Responsiveness is not just being “helpful,” and it is certainly not a product of dissatisfaction or of revenge.
According to a lecture entitled “What Makes Relationships Succeed or Fail?” Mark Leary, a professor at Duke University, being responsive means supporting and promoting your partner’s welfare. Successful supporting habits include
· Providing help
· Endorsing the partner’s goals
· Supporting the partner’s goals with time/resources
· Paying attention
· Celebrating accomplishments 3
These illustrate things you can do in response to your partner. Often this response is to a verbal request.
Guys, here is how this is supposed to work. When your wife asks you to do something, three things need to happen:
• First, you need to answer her; let her know you really are listening. “Uh huh” is not a real response.
• Second, you need to agree to do it. She is not likely to be asking for something she could do herself or by herself. She is counting on you.
• Finally, when you agree to do it, do it.
Some of you may have already discovered what happens when you miss one or more of the three steps: Your wife becomes a nag, and you become nagged. Do you want that? I don’t. I don’t want it for her, and I certainly don’t want that for me.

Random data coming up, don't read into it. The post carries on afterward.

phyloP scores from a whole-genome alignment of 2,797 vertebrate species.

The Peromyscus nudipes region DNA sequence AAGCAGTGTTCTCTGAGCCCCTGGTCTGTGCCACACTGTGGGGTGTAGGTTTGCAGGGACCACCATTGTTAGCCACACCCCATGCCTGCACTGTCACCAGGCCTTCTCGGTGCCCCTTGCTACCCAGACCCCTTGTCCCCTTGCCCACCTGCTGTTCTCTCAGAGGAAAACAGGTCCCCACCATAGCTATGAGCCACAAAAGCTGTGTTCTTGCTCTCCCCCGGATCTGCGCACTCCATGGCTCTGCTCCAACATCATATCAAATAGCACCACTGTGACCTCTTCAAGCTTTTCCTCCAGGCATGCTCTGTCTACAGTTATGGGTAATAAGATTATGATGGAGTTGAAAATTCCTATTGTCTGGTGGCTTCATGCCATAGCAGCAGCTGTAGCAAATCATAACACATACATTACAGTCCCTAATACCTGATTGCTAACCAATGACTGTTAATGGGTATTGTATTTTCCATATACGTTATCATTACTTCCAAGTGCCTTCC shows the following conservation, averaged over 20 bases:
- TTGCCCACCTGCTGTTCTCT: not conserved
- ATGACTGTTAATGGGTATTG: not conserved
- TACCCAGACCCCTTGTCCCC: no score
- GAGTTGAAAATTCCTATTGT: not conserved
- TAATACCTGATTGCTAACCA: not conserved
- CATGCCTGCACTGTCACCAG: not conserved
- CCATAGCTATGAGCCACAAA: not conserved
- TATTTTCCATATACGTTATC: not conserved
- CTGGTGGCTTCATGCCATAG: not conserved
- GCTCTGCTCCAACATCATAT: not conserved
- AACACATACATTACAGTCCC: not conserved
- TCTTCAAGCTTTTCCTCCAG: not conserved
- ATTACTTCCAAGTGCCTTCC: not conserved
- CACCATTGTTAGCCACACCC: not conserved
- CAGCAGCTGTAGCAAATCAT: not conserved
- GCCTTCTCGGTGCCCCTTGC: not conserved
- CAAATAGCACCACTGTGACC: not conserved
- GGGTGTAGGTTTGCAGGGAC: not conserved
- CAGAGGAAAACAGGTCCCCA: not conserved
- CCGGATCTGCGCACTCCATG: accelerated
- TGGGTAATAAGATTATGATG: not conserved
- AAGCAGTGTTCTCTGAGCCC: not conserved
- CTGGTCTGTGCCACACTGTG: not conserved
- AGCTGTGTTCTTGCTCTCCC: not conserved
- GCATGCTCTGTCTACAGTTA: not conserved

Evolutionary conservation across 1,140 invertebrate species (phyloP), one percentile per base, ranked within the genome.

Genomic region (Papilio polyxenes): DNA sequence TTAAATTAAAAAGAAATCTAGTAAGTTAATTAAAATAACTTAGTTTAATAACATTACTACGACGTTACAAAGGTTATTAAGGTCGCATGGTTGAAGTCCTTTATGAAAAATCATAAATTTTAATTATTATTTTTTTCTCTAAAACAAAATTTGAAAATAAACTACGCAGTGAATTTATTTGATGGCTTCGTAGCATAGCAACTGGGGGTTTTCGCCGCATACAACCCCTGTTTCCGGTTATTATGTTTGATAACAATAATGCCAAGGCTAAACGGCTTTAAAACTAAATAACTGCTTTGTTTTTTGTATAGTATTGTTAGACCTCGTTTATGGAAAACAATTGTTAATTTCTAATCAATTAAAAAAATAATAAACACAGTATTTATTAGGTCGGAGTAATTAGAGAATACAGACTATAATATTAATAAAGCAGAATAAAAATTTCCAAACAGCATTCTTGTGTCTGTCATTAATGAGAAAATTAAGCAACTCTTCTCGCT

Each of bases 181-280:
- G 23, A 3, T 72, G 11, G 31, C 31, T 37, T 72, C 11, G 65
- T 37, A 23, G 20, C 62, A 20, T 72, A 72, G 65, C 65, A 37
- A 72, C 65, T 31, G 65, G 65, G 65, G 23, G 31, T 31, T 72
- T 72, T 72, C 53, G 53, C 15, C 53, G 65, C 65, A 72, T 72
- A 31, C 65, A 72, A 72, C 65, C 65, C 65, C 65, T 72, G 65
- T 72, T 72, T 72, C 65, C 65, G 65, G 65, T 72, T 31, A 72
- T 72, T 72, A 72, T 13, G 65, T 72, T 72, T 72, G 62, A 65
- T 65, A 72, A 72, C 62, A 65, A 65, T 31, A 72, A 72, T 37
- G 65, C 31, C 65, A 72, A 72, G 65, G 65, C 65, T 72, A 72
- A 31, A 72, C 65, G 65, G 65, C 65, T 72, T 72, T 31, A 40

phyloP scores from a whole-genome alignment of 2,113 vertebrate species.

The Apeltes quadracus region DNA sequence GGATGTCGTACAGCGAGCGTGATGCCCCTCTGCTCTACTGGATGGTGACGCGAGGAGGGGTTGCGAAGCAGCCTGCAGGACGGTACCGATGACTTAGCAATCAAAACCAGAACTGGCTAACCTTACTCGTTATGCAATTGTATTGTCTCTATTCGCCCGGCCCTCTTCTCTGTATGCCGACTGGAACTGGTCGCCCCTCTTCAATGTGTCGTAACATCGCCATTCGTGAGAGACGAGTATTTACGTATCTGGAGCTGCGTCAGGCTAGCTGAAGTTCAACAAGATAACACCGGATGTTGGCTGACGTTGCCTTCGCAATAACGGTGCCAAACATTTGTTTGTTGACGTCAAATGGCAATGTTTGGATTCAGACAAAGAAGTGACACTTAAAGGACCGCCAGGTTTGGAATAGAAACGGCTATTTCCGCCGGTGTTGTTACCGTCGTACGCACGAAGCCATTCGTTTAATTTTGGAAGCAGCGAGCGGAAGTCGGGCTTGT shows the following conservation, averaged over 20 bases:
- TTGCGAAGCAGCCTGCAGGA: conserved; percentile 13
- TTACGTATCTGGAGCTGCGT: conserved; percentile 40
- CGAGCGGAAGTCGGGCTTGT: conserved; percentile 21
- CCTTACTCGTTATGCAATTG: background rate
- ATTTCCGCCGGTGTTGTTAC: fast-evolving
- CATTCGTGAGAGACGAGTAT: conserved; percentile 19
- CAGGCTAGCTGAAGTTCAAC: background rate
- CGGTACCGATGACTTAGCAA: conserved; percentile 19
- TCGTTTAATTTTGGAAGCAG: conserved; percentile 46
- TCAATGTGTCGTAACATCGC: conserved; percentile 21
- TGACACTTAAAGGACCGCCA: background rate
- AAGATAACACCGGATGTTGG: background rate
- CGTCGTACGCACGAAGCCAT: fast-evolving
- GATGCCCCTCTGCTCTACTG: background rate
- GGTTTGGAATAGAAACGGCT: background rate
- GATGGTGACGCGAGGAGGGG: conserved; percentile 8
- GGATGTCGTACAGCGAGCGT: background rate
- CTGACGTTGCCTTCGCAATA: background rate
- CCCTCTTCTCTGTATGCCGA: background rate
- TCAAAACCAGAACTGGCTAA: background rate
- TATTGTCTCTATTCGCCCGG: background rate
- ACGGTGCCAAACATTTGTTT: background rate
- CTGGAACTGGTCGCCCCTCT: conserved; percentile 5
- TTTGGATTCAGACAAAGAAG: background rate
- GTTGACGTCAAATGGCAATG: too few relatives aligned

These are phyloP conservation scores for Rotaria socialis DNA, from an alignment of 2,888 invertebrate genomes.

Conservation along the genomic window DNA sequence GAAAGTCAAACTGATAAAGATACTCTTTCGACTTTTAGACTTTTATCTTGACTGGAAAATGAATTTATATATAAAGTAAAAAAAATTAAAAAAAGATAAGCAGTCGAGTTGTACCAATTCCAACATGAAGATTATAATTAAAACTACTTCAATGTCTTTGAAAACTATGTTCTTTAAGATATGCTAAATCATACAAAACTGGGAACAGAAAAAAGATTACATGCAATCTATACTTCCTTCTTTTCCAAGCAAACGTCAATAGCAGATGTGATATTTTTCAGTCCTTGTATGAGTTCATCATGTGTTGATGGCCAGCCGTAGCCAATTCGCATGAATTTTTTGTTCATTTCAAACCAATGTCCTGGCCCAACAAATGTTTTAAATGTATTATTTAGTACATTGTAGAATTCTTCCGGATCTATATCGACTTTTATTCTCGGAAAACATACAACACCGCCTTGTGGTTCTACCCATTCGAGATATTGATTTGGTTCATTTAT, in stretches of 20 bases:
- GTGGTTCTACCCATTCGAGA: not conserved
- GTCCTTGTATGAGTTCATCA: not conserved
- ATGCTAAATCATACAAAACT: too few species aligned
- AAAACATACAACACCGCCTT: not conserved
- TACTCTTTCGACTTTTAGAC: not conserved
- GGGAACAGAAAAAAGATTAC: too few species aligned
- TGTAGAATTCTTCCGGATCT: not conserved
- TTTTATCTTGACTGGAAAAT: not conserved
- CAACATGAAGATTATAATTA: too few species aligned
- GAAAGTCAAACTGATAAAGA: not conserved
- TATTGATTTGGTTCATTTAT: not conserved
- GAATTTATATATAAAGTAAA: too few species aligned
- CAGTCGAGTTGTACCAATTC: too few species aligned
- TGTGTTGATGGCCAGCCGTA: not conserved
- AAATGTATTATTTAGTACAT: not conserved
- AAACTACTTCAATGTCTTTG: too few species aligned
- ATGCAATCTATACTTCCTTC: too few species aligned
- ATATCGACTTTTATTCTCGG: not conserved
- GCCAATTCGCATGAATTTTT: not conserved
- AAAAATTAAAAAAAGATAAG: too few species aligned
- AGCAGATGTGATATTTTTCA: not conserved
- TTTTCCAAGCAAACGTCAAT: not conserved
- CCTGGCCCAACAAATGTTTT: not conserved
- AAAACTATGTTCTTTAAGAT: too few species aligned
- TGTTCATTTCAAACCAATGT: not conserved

Responsiveness, it seems, is born out of respect. She can’t become someone of worth if she is busy nagging you. So honor your promises.
Ladies, you may have a harder time of it. Some men are the “strong silent type.” Asking for help is not one of a man’s endearing qualities. In other words, it will be a cold day in… before you get a request for help.
I realize that this whole man vs. woman scenario may sound sexist. It is definitely true to my experience, however. Please bear with me. Take ladders for an example…
Luckily ladies, most of you are little more observant than are some men. So, don’t be surprised if you find your man standing on the topmost rung of the stepladder doing something precarious that might have been prevented if both of you had gotten into the act.
You are much more likely to receive requests to go somewhere or do something before you’ll get a clear request for help.
However, honor those appeals in the same manner as you would like him to honor your requests: